Thermal stability and intersubunit interactions of cholera toxin in solution and in association with its cell-surface receptor ganglioside GM1.


Abstract

The thermal stability of cholera toxin free in solution and in association with its cell-surface receptor ganglioside GM1 has been studied by using high-sensitivity differential scanning calorimetry and differential solubility thermal gel analysis. In the absence of ganglioside GM1, cholera toxin undergoes two distinct thermally induced transitions centered at 51 and 74 degrees C, respectively. The low-temperature transition has been assigned to the irreversible thermal denaturation of the active A subunit. The second transition has been assigned to the reversible unfolding of the B subunit pentamer. The isolated B subunit pentamer exhibits a single transition also centered at 74 degrees C, suggesting that the attachment of the A subunit does not contribute to the stability of the pentamer. In the intact toxin, the A subunit dissociates from the B subunit pentamer at a temperature that coincides with the onset of the B subunit thermal unfolding. In aqueous solution, the denatured A subunit precipitates after dissociation from the B subunit pentamer. This phenomenon can be detected calorimetrically by the appearance of an exothermic heat effect. In the presence of ganglioside GM1, the B subunit is greatly stabilized as indicated by an increase of 20 degrees C in the transition temperature. In addition, ganglioside GM1 greatly enhances the cooperative interactions between B subunits. In the absence of ganglioside, each monomer within the B pentamer unfolds in an independent fashion whereas the fully ganglioside-bound pentamer behaves as a single cooperative unit. On the contrary, the thermotropic behavior of the A subunit is only slightly affected by the presence of increasing concentrations of ganglioside GM1.(ABSTRACT TRUNCATED AT 250 WORDS) Study holds ProTherm entries: 3884, 3885 Extra Details: additive : Na2EDTA(1 mM),NaN3(3 mM) was added in the experiment exothermic heat effect; cooperative interactions;,micellar; membrane-bound gangliosides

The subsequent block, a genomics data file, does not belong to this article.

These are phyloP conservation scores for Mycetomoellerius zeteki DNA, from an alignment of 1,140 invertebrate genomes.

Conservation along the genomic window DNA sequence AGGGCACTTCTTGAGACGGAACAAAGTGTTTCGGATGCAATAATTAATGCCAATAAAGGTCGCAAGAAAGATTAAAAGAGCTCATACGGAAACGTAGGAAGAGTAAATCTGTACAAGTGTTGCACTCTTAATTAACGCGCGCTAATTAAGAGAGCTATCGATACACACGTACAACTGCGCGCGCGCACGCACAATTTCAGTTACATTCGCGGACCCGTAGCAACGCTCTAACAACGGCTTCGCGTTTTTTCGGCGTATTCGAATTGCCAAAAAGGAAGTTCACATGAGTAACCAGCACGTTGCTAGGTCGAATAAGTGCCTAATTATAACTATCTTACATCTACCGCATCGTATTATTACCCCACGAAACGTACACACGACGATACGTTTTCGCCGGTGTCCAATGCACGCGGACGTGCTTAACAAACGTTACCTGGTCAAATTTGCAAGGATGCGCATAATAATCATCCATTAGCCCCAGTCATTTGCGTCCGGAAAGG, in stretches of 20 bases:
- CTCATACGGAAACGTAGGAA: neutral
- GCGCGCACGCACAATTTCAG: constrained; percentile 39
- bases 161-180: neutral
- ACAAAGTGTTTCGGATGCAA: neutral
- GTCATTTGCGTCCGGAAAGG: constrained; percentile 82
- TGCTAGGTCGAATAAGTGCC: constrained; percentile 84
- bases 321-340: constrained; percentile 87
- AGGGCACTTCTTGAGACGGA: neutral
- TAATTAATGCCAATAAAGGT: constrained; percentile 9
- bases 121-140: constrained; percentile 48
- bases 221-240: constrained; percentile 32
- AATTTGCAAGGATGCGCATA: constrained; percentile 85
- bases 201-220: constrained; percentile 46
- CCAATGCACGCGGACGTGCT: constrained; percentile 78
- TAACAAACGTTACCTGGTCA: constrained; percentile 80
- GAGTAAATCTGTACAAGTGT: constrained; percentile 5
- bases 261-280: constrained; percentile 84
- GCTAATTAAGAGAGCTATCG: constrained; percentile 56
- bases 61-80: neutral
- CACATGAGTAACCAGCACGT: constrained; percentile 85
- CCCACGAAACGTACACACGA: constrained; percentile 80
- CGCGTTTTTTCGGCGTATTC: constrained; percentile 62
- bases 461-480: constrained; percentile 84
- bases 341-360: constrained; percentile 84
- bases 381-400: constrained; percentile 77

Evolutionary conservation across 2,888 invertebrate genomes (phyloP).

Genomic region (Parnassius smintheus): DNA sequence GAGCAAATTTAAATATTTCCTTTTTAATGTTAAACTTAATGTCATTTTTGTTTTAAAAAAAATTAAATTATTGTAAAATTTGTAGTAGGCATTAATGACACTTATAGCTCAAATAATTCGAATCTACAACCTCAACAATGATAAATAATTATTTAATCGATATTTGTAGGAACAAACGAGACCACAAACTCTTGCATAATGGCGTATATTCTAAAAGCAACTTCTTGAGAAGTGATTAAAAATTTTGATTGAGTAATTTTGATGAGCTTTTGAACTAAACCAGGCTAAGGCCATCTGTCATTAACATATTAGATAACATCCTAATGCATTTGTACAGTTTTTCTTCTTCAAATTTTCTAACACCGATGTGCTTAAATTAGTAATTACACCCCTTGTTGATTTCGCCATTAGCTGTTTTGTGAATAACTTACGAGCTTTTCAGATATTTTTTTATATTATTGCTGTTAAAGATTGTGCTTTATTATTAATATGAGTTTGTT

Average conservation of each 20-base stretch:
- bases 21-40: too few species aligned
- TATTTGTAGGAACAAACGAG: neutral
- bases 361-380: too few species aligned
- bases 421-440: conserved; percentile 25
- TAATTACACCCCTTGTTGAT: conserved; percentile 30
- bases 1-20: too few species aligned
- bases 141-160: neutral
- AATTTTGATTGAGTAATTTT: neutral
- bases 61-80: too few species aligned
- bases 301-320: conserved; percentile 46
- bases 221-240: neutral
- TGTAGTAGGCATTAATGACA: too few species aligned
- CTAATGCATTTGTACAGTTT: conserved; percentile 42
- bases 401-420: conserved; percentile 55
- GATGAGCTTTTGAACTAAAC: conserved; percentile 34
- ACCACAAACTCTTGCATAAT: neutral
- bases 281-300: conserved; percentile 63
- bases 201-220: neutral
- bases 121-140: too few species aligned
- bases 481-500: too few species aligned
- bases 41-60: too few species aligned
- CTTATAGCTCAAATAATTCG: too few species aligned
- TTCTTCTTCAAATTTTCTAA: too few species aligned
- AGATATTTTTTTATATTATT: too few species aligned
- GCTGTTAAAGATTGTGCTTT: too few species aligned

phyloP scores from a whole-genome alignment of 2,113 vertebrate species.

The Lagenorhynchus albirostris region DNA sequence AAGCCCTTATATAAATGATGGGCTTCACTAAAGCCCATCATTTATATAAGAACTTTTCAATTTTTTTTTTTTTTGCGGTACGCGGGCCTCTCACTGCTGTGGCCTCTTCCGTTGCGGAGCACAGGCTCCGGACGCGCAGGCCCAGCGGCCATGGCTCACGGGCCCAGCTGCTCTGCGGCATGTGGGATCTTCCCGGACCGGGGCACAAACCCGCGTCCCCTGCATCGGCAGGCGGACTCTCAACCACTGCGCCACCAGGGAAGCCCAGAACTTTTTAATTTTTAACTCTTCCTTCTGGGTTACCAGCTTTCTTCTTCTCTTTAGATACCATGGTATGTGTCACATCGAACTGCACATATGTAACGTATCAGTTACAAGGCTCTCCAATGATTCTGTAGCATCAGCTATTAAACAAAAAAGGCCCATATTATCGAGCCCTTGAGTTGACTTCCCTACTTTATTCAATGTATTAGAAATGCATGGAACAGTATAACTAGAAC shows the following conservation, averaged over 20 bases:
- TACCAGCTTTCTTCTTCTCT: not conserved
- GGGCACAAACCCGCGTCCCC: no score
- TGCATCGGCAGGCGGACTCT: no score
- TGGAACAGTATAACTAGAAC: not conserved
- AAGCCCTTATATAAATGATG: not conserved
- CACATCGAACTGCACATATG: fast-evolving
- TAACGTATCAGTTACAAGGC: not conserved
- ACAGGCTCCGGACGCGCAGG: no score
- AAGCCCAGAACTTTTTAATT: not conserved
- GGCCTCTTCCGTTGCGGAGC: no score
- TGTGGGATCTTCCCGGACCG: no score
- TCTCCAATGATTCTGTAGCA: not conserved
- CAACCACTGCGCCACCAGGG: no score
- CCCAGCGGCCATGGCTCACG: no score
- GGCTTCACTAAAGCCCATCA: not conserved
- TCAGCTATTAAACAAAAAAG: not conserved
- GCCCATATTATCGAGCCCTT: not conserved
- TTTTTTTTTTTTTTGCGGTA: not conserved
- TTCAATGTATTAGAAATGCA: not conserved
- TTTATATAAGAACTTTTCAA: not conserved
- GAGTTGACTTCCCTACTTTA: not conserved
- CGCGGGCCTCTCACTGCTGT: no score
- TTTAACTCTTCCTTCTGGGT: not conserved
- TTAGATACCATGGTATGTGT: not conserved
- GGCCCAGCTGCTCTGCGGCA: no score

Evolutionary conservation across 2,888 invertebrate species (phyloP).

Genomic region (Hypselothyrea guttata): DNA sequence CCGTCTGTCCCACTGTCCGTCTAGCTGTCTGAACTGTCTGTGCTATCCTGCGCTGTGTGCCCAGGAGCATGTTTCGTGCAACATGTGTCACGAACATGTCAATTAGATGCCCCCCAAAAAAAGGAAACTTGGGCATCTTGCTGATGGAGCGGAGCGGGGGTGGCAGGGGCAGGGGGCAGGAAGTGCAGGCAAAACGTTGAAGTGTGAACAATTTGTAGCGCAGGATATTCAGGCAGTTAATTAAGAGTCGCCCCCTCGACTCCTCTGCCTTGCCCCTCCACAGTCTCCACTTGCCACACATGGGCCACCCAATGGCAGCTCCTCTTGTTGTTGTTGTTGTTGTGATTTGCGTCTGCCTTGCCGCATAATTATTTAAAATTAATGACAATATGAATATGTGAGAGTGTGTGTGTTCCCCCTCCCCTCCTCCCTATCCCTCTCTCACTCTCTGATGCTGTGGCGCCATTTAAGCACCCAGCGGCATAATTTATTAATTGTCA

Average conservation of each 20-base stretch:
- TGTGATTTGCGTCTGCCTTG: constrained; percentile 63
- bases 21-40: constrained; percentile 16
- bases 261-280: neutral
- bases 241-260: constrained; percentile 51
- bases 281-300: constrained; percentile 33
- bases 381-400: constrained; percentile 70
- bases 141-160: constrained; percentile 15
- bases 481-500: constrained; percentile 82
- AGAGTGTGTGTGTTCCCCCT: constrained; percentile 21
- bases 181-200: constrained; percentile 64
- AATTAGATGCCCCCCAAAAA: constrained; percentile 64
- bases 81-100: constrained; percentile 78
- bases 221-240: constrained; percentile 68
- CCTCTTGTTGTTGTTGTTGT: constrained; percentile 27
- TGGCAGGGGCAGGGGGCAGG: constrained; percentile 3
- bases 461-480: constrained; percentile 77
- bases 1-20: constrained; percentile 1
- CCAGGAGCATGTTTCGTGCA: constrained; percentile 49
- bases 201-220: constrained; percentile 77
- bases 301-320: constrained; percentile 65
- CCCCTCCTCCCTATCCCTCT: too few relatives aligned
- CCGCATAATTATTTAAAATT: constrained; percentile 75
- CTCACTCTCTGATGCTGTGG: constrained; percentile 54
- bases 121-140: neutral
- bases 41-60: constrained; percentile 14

Submission Details

ID: kQDPHnwV4

Submitter: Connie Wang

Submission Date: April 24, 2018, 8:23 p.m.

Version: 1

Publication Details
Goins B;Freire E,Biochemistry (1988) Thermal stability and intersubunit interactions of cholera toxin in solution and in association with its cell-surface receptor ganglioside GM1. PMID:3378043
Additional Information

Sequence Assay Result Units